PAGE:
09 December 1915 – Souain Experiment

Recaptured during the spring, the Meuse River valley battlefield of Souain is still cut by trenches, providing a perfect testing area for weapons designed to break the deadlock of the Western Front. Today, a 45 horsepower Baby Holt machine built by the Bullock Tractor Company in the American city of Chicago emerges from its shed covered in armor improvised from boiler plate. Observed by French President Raymond Poincaré, the first test in June went well enough that ten more Baby Holt chassis were ordered; now, General Philippe Pétain and Colonel Jean-Baptiste Eugène Estienne watch as the experimental design handily crosses the muddy terrain and a four-foot wide trench.

While they note that the vehicle is still too short to cross most trenches, they are both impressed by its mobility. Estienne is an engineer who has advocated the idea of armored fighting vehicles since 1914. Three days later, Estienne proposes an armored force to the High Command and recommends a new version of the design that uses a 75-horsepower motor and a longer track base. On the last day of January, Field Marshall Joseph Joffre orders the production of four hundred vehicles, with the formal order being finalized at the end of February. The machine created by this testing and evaluation process will be known as the Schneider CA1 (see above). It is the first French tank.


The only surviving photo of the Souain experiment. Estienne stands at right in the foreground

France was in fact the first country to consider a tank design in 1903, but the idea for a box-like canon autopropulseur (‘automobile cannon’) submitted to the Army by Captain Levavasseur was rejected due to the weak motor technology of the day, the unproven track technology, and the comparative ease with which horses could draw up artillery on the battlefield. Now that the Great War has rendered men and horses supremely vulnerable as they cross the quagmire of no man’s land, the need for a tractor-drawn machine that can shelter its occupants and crush barbed wire obstacles is undeniable, and thanks to rapid advances in agricultural engineering and motor power, the ‘creeping grip’ of continuous treads is a much more reliable proposition.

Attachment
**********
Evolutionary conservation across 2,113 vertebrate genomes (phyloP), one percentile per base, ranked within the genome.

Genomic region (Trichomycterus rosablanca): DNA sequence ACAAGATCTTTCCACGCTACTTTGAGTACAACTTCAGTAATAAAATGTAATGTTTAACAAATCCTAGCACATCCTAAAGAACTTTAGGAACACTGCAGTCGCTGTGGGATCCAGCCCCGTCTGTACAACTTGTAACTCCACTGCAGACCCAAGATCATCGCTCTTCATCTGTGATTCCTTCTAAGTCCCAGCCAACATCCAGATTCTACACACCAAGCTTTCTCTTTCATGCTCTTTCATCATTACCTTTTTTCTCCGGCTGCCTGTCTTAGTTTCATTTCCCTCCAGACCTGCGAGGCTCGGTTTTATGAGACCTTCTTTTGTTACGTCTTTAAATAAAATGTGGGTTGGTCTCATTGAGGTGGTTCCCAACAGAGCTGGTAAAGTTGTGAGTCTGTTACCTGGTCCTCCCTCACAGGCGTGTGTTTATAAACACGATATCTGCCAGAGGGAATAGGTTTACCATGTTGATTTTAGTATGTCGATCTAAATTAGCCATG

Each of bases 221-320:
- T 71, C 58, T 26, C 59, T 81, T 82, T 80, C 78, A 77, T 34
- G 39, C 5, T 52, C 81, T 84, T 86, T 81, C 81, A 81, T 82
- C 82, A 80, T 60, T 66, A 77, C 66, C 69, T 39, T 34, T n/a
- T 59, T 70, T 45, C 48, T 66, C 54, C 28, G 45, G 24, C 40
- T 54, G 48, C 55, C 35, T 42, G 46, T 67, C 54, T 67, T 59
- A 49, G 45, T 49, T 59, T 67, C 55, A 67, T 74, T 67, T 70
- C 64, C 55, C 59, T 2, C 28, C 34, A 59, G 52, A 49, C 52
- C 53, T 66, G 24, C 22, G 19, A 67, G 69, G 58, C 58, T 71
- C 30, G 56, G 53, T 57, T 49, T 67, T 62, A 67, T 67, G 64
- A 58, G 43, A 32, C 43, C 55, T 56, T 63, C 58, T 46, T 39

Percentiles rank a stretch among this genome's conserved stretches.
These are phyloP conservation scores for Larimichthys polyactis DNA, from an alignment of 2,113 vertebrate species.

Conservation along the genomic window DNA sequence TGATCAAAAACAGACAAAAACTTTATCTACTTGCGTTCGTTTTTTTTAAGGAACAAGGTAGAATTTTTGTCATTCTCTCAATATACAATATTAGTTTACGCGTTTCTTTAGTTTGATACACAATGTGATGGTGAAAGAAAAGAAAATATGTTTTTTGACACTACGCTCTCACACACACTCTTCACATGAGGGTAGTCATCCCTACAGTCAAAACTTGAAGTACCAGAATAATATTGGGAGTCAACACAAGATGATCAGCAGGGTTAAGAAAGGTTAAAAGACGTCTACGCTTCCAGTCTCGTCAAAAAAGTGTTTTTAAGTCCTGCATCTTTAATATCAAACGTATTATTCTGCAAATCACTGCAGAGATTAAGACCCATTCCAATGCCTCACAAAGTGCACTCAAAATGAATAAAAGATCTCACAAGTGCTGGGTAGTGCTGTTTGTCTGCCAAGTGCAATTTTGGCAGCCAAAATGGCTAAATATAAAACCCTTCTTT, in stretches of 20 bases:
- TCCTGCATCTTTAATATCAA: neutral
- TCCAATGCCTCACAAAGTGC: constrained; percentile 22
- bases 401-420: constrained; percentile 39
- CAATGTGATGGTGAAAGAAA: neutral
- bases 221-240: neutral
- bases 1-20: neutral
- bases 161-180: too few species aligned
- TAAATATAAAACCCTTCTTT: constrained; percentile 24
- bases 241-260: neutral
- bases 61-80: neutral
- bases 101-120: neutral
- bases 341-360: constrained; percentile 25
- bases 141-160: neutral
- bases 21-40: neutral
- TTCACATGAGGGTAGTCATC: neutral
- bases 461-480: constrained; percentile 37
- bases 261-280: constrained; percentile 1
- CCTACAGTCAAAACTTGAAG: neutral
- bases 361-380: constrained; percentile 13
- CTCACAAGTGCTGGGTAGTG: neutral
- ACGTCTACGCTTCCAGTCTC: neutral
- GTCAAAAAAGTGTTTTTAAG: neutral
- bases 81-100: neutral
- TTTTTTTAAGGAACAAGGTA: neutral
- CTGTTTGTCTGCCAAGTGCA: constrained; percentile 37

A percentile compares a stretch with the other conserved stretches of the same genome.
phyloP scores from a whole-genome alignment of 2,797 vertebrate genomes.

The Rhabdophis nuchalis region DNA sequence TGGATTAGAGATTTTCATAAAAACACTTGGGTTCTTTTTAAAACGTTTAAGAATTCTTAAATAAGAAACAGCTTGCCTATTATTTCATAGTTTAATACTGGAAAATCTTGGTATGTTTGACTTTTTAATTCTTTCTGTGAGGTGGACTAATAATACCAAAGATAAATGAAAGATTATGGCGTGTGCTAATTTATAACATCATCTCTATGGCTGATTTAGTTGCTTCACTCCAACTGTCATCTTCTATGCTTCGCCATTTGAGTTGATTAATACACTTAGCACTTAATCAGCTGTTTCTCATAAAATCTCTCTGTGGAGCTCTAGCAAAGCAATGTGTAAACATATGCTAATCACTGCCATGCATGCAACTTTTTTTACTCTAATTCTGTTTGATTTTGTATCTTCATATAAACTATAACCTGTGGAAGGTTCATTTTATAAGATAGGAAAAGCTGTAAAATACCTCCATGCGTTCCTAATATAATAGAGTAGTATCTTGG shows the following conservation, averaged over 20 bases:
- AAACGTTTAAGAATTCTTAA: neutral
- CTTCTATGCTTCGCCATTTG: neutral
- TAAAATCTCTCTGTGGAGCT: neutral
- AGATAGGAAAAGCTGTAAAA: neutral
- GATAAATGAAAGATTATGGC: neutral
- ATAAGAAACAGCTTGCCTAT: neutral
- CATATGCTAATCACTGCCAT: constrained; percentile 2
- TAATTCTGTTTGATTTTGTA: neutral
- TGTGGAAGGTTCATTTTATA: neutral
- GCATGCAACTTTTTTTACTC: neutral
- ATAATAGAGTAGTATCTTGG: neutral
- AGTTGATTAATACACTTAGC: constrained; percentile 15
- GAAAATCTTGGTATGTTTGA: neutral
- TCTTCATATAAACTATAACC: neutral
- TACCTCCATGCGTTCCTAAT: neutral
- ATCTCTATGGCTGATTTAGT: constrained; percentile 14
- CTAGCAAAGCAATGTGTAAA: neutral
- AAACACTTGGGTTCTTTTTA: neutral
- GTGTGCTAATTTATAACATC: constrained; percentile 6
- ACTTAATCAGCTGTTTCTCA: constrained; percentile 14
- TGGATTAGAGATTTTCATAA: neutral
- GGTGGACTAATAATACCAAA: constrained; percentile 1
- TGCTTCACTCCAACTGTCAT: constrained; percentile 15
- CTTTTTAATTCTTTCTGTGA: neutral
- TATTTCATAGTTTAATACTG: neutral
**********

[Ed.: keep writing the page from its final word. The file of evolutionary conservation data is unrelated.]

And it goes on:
But people are not machines, and private rivalries will lead to a diversity of designs. The vehicle tested today was originally supposed to mount a wire-cutting blade on the front, but Eugène Brillié, an engineer with the Schneider company, discards it because the tank itself can crush the wire quite effectively. Jules-Louis Breton, a French politician, had developed the device with an engineer named Prétot, and now he simmers with resentment that Estienne and Brillié have abandoned ‘his’ project. Fancying himself the national expert on armored vehicles, Breton approaches Émile François Léon Rimailho, a former artillery officer now working at the naval gun forges at Saint-Chamond, where further tank orders have been made. Brillié refuses to share his blueprints with the company for free, however, so Rimailho and Breton design their own tank. As the Saint-Chamond incorporates Rimailho’s 75 millimeter cannon, it will eventually prove to be the best-equipped vehicle for destroying German fighting positions during the mobile phase of the war in 1918, but it will prove far less useful for its intended purpose of breaking resistance from enemy trenches.


The Breton-Prétot machine being tested in its final form; the first version had a circular blade

Estienne does not sit on his laurels, either. Four days before Christmas, he meets with automaker Louis Renault and tries to convince him to manufacture tanks. Renault declines, but when the two men meet again by chance in July, he agrees to reconsider. The result is a competing design for a lighter, faster tank mounting a turret and a Hotchkiss machine gun. Built in greater numbers than either of its rivals, the Renault FT will become the backbone of the new French armored component.

The Great War is bringing scientists, government, and military authorities into closer cooperation than ever before in a multiplicity of efforts to resolve the dilemmas created by the conflict, chiefest among them the static nature of trench fighting. The results are uneven, awkward, and poorly-engineered by later standards, yet these are also the very first tanks in the world — more or less the equivalent of sending the Wright brothers’ first production model airplanes into combat. The men who crew them are exceptionally brave pioneers of what remains an extremely dangerous branch of modern land armies today. For all the protection that the occupants seem to enjoy, they often ride to battle in what amount to metal coffins. Built to change the war, upon taking the field tanks will immediately become just one more dimension of a larger material and political conflict.


The interior of a Schnieder CA1 is quite crowded, with less than four feet of clearance above the engine and no room to stand